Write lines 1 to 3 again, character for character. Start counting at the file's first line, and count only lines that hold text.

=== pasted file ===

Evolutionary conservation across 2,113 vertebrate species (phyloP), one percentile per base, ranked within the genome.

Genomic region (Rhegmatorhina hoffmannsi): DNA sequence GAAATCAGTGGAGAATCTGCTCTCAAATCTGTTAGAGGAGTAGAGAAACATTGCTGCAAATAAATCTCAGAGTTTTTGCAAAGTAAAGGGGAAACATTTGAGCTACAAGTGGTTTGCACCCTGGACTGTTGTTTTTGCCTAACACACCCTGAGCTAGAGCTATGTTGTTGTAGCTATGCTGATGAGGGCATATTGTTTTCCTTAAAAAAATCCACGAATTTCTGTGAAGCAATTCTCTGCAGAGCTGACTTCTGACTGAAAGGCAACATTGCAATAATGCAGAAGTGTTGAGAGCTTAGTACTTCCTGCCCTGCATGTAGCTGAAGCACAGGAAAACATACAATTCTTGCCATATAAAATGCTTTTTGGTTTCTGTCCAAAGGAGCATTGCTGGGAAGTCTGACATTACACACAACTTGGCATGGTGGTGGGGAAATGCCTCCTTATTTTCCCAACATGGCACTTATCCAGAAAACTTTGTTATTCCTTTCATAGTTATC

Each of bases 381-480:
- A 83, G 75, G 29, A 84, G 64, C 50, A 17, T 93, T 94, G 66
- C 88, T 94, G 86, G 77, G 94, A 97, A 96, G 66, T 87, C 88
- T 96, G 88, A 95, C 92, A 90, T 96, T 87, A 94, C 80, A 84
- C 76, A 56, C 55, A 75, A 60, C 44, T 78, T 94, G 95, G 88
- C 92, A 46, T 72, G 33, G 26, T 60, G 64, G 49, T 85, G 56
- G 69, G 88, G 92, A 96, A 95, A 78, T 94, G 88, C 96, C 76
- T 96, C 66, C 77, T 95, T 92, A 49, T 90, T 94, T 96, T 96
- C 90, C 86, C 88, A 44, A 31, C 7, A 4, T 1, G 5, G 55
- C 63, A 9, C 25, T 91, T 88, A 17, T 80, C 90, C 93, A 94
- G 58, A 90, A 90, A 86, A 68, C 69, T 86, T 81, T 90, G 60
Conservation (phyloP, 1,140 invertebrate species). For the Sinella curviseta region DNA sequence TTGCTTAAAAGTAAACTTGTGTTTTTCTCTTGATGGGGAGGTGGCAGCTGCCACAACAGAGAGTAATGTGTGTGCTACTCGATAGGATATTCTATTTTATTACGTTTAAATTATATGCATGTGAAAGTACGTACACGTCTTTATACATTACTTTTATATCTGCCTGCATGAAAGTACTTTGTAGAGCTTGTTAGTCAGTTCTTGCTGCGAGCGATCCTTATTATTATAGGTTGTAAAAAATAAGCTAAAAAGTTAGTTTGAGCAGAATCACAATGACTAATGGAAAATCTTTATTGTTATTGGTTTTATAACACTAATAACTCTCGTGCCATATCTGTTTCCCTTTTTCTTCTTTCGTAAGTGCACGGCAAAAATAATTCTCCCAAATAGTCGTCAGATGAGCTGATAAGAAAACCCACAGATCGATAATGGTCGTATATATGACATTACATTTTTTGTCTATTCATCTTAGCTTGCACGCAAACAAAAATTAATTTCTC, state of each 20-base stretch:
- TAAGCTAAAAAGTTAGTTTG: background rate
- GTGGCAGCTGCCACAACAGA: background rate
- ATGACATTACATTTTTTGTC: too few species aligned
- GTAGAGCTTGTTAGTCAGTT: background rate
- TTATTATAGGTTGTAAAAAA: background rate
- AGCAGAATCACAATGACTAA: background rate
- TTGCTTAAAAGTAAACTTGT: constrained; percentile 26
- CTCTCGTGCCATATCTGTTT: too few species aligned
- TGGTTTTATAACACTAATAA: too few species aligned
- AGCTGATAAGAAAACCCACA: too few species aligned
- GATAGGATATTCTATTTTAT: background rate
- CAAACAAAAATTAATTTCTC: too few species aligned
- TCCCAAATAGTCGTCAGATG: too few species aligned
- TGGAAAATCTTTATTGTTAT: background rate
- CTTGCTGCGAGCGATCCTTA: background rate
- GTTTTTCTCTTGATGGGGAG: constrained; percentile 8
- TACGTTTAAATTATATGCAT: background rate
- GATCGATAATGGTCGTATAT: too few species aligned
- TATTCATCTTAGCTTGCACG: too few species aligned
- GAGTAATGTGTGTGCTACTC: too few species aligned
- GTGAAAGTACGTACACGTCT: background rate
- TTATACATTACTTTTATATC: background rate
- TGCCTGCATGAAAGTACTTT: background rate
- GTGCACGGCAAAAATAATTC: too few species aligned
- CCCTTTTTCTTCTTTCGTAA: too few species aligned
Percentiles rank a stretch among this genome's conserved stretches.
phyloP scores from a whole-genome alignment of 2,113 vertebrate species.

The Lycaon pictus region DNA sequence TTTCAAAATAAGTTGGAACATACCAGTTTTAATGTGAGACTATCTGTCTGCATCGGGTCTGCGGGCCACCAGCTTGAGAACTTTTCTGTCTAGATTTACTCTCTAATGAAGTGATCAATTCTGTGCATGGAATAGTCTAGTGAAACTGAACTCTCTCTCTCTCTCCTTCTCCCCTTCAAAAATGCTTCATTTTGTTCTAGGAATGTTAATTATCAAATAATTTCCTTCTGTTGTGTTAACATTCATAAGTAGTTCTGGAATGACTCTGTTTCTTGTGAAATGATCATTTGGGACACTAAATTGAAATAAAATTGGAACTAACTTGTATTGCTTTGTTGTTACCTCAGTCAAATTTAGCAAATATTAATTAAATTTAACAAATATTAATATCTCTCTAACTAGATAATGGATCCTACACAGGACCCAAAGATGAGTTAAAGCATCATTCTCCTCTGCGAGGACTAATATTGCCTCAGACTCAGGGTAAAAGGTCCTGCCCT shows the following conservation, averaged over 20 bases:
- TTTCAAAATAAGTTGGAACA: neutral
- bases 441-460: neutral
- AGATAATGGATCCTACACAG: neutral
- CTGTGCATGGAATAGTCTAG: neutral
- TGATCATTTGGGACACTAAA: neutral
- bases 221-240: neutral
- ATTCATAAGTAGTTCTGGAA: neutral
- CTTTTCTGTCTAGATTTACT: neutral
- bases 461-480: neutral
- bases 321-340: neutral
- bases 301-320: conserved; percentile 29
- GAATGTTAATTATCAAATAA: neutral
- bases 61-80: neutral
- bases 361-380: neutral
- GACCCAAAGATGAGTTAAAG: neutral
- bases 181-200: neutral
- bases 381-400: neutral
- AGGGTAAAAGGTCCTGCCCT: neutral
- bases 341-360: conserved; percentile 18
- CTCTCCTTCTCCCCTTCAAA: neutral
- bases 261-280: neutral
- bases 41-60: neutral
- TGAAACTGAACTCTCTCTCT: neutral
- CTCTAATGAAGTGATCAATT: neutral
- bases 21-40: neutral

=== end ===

Evolutionary conservation across 2,113 vertebrate species (phyloP), one percentile per base, ranked within the genome.

Genomic region (Rhegmatorhina hoffmannsi): DNA sequence GAAATCAGTGGAGAATCTGCTCTCAAATCTGTTAGAGGAGTAGAGAAACATTGCTGCAAATAAATCTCAGAGTTTTTGCAAAGTAAAGGGGAAACATTTGAGCTACAAGTGGTTTGCACCCTGGACTGTTGTTTTTGCCTAACACACCCTGAGCTAGAGCTATGTTGTTGTAGCTATGCTGATGAGGGCATATTGTTTTCCTTAAAAAAATCCACGAATTTCTGTGAAGCAATTCTCTGCAGAGCTGACTTCTGACTGAAAGGCAACATTGCAATAATGCAGAAGTGTTGAGAGCTTAGTACTTCCTGCCCTGCATGTAGCTGAAGCACAGGAAAACATACAATTCTTGCCATATAAAATGCTTTTTGGTTTCTGTCCAAAGGAGCATTGCTGGGAAGTCTGACATTACACACAACTTGGCATGGTGGTGGGGAAATGCCTCCTTATTTTCCCAACATGGCACTTATCCAGAAAACTTTGTTATTCCTTTCATAGTTATC

Each of bases 381-480: